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UNESCO Reminds of Huge Challenges in Education

The main event for World Literacy Day are held  in Dhaka, Bangladesh, where the 2014 international awards will go to projects from Ecuador, Burkina Faso, Algeria, South Africa and Spain.

On occasion of the International Literacy Day, the United Nations Organization of Education, Science and Culture (UNESCO) issues a reminder of the huge challenges that remain in a world where there are still 781 million illiterate adults.

“I call on all states to step up their efforts, both political and financial, to fully recognize literacy campaigns as one of the most powerful means to accelerate sustainable development,” noted the general director of the organization, Irina Bokova.

A recent report published here by “Education for All” (EFA), recalled that of the total of illiterate adults, two third are women; while 175 million teenagers cannot read even a single phrase.

Even in high-income countries many young people are left behind, mainly minorities.

In France, for example, less than 60 percent of migrants reach minimum levels of reading comprehension, noted the document.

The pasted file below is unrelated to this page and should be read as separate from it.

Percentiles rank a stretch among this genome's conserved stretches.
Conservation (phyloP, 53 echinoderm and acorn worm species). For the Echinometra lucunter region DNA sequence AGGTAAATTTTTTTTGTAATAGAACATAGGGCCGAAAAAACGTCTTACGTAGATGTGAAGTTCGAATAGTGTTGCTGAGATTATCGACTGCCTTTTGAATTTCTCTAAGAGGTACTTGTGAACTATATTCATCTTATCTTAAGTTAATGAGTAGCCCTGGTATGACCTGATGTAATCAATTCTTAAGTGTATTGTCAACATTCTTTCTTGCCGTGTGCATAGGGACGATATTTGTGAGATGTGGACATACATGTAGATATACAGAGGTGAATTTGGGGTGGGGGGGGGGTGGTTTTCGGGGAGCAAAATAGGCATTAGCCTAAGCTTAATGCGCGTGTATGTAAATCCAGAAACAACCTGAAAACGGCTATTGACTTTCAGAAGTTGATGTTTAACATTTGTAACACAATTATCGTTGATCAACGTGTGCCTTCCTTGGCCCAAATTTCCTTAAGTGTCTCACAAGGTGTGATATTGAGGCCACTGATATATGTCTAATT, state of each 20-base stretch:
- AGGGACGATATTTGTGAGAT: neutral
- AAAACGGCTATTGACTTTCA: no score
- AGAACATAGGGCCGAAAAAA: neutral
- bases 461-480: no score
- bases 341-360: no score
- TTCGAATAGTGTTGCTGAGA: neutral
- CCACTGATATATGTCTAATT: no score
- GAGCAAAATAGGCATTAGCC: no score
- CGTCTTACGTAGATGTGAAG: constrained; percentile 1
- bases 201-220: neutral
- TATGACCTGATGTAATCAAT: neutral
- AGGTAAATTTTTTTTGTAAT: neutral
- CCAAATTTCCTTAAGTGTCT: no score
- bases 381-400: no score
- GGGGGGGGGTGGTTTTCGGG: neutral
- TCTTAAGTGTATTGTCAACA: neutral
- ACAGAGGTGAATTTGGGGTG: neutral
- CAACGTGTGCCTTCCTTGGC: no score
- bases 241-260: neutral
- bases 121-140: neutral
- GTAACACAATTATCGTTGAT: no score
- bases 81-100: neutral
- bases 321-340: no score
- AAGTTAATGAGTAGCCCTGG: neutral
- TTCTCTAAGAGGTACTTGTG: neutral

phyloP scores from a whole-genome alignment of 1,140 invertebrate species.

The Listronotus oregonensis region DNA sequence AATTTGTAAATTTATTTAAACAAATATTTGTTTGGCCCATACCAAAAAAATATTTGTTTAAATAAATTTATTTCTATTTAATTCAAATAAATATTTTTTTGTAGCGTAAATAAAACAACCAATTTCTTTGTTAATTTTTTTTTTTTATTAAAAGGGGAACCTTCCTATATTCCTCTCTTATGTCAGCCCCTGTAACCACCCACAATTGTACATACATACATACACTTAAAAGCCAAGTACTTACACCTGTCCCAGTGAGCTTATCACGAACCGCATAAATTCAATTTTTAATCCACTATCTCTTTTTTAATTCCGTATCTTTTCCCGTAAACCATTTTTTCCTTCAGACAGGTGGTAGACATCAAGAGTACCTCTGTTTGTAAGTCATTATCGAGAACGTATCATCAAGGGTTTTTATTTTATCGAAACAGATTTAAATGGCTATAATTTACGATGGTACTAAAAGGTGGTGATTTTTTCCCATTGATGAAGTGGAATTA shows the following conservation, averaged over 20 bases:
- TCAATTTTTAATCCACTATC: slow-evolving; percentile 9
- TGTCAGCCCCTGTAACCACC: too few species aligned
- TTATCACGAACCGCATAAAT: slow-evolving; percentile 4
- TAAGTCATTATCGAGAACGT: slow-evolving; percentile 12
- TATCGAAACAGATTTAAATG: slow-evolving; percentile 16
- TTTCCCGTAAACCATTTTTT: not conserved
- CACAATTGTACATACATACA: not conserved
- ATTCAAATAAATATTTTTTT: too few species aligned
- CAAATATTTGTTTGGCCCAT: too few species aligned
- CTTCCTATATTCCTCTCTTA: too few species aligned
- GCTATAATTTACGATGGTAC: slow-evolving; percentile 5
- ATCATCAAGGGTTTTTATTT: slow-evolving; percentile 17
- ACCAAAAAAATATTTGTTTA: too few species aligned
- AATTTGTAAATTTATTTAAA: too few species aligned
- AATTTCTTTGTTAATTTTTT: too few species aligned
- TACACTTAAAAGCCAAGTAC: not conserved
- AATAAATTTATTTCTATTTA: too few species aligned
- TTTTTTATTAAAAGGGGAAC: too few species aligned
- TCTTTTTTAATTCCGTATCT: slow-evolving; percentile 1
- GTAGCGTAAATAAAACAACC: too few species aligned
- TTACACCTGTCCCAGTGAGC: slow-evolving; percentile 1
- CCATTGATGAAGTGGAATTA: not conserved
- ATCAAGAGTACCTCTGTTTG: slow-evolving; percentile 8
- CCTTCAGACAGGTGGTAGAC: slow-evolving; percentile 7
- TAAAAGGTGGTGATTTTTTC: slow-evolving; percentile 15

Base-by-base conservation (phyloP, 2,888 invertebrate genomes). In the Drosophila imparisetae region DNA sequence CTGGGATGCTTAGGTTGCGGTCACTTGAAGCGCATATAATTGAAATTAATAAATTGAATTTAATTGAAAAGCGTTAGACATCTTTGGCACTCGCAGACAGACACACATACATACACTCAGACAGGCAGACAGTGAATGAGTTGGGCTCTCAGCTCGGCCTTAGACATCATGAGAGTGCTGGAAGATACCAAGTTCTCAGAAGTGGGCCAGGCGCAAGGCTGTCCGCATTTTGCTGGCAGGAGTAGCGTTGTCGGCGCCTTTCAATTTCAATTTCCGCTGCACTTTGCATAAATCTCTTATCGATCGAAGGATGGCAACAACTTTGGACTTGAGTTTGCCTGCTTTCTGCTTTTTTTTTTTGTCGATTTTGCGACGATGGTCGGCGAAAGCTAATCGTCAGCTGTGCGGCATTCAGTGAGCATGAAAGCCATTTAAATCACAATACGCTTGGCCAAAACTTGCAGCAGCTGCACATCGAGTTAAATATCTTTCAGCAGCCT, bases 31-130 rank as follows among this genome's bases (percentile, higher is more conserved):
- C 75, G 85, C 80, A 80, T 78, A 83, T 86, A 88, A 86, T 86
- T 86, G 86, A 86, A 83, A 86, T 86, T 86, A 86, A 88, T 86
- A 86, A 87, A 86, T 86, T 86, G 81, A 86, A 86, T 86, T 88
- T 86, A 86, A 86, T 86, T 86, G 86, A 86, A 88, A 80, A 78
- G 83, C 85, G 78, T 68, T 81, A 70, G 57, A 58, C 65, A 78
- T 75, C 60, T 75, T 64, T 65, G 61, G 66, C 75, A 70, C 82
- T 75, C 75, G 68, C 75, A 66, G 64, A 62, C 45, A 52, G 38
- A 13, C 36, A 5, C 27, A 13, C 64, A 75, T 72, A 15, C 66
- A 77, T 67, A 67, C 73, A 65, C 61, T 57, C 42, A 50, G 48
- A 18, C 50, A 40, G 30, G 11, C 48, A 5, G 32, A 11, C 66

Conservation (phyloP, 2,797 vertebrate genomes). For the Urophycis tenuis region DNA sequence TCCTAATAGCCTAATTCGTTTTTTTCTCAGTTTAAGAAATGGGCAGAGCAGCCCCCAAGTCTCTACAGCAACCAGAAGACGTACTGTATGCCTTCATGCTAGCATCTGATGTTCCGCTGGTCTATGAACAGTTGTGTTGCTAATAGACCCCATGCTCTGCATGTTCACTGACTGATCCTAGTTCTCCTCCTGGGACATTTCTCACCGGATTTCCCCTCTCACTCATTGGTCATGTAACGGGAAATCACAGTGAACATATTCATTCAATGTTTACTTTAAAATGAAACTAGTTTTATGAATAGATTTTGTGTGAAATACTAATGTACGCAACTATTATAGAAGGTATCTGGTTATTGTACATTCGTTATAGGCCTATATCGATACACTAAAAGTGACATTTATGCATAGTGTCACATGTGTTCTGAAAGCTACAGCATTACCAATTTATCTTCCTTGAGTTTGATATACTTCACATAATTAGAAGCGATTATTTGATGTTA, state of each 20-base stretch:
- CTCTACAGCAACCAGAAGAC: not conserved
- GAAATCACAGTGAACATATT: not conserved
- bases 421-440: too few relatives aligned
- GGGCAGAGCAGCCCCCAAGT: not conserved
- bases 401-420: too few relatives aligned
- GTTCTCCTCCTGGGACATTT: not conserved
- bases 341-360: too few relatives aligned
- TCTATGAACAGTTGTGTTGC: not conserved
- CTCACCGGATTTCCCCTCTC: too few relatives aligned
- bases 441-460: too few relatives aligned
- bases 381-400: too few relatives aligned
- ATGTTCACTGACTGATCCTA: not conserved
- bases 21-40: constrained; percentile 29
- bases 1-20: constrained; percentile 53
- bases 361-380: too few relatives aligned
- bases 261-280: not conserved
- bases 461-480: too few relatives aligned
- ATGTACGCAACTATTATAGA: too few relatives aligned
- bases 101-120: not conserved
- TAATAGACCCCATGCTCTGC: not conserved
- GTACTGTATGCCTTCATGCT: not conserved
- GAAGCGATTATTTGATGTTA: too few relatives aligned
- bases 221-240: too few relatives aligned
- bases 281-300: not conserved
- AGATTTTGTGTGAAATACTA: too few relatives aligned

This year the UNESCO seeks to highlight the importance of education for girls and women, in achieving sustainable development.

“This is an opportunity to remember a simple truth: literacy changes lives and can even save it,” said the UNESCO General Director.

One of the conclusions of the EFA report is that if all women were to receive primary education, child mortality could be reduced by one-sixth and maternal mortality by two-thirds.

The main event for World Literacy Day will take place on Monday in Dhaka, Bangladesh, where the 2014 international awards will go to projects from Ecuador, Burkina Faso, Algeria, South Africa and Spain.

The UN body granted the King Sejong laurel to the Ecuadorian Education Ministry for its Basic Literacy Program for youth and adults, which has benefited more than 325,000 people since 2011.

The King Sejong prize was also conferred to the Association for the Promotion of Non-Formal Education in Burkina Faso, for its program “Training of Women in Situations of Extreme Poverty.”

Since its creation in 1997, this project has benefited 18,000 women, through education in five languages, including training in sustainable economic development. UNESCO also awarded three UNESCO-Confucio prizes to Algeria, South Africa and Spain.



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